Book Review: The Persecution of Mildred Dunlap

A women’s Brokeback Mountain. The year was filled with memorable
historical events: the Dreyfus Affair divided France; Booker T.
Washington gave his Atlanta address; the United States expanded the
effects of the Monroe Doctrine in South America; and Oscar Wilde was
tried and convicted for gross indecency under Britain’s recently passed
law that made sex between males a criminal offense. When news of Wilde’s
conviction went out over telegraphs worldwide, it threw a small Nevada
town into chaos. This is the story of what happened when the lives of
its citizens were impacted the Wilde news. It is a chronicle of hatred
and prejudice with all its unintended and devastating consequences, and
how love and friendship bring strength and healing.

 Paulette Mahurin

From the time I was ten year old, I’ve loved to write. While in college I
wrote two award winning short stories. This encouraged me to continue
to write, and write I did but never completed any of my novels due to
other responsibilities: education, jobs, family, etc. After attending
and receiving a Master’s Degree in the Nurse Practitioner Program at
UCLA, I went to work in the second busiest emergency room in Los Angeles
county. I saw and learned about things that haunted me, until bit by a
tick and diagnosed with Lyme Disease (which went to my heart valves,
brain, and muscular skeletal system) knocked me down and afforded me
time to write and release the memories onto pages before me. I wrote,
and wrote, and released what was stored inside, which finally gave way
to a story that was to change my life, The Persecution of Mildred
Dunlap. When I began to feel better, I joined a writing class, in Ojai,
CA, where I live. The teacher, Deb Norton (screenwrite/playwrite of The
Whole Banana) had us do an exercise involving a photo. We were to write a
10 minute mystery. The photo I picked was of two women huddled close
together in clothing that looked circa turn of the twentieth century. I
made them a Lesbian couple trying to avoid being found out. In my
research, I came across Oscar Wilde’s imprisonment. Britain had recently
changed it’s laws to make homosexual activity, a man having sex with
another man, a criminal offense resulting in a two year hard labor
prison sentence. The combination of the photo from that writing class
and Oscar Wilde’s imprisonment were the seeds that started the story,
six years in the making. For those six years, I studied Wilde, the
history of Lesbians, western settlement in the United States, and I
opened to what it must have been like to live in fear of being
persecuted because of the nature of one’s existence, that can no more be
changed than the color of grass. As I wrote, I saw myself in the
characters who I dialogued with, related with as if we were friends
today, and in doing this I learned that external factors may change (the
environment, technology, family relating, etc.) but the nature of the
human condition and how we manifest remains the same. There will always
be stories to tell, to write, to read, to appreciate, because we invest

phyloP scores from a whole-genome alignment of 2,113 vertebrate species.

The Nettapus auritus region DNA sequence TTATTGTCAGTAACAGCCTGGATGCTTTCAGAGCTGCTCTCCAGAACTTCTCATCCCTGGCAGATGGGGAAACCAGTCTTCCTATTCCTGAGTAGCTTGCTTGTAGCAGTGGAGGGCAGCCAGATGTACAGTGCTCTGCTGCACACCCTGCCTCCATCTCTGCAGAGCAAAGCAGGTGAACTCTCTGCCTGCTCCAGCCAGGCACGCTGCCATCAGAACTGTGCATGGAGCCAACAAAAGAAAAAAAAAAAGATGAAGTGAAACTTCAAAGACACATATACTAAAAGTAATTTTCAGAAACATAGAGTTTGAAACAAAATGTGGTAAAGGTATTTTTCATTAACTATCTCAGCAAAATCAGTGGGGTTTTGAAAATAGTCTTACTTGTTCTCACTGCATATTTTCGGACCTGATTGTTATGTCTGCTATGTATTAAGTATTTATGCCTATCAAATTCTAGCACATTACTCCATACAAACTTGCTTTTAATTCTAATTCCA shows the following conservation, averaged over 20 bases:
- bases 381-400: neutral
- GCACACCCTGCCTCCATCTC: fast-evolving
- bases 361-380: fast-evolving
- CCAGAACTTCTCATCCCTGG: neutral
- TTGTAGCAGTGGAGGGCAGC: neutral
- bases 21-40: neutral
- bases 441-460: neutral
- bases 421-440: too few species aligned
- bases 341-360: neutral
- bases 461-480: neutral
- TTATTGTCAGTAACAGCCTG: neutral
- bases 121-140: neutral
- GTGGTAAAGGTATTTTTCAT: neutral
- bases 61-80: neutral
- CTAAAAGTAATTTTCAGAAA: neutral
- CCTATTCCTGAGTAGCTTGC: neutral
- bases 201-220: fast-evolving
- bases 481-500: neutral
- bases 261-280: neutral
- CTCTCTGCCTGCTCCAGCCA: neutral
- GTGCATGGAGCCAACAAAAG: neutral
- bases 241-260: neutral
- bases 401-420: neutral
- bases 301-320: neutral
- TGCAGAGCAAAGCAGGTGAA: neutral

in literature from our humanness, our emotional composition, and we
relate to the imagery created with narrative and dialogue that suit our
preferences. We are drawn in, over and over and over again, to similar
story lines, themes, sequels, because of this human experience–that in
sitting down before a book or ebook, we are transcended out of our
ordinary lives to magical places that written words create, no matter
how similar or repetitive the story, because,after all, we are all
living, breathing, stories.

In honor of the 15 years spent with her beloved companion Tazzie (a Rottweiler), as
well as her desire to support no-kill animal shelters, proceeds from the
sales of “The Persecution of Mildred Dunlap” benefit the Santa Paula Animal Rescue Center.

 Buy your copy on Amazon today!


 Something I commonly do when writing a review is to see what other people write as reviews. I do this to see others points of view on the same thing I just read. A learning point for me to see how different people feel about the same item. I was sadden to see a review for this book be lowered in grade because the person reviewing this book doesn’t support gay/lesbian relationships. That exact thing is one of the issues that Paulette so bravely and powerfully writes about in this story.

It worries me that in 1800 they had the same look at others as we do now in 2012. That is 212 years to grow and understand and come to terms and accept change that we have not done. We continue to consider things taboo that we do not understand or we ourselves do not like. And it breaks my heart that in 212 years we haven’t changed.

Paulette has written an amazing and over the top historical fiction that if not informed that this was a fictional piece I would almost bet that it truly happen. She has so many details of the time era and so much passion and depth in her characters and story plot that you couldn’t help but get lost in the story.

 You may not support every issue in this book and you may look at the issues differently but I strongly suggest everyone to read this story and maybe just maybe give it a shot to be great even if you don’t agree with everything in it. And a few of you it may even open your eyes. I know I am thrilled to have such a powerful work of art sit on my bookcase.



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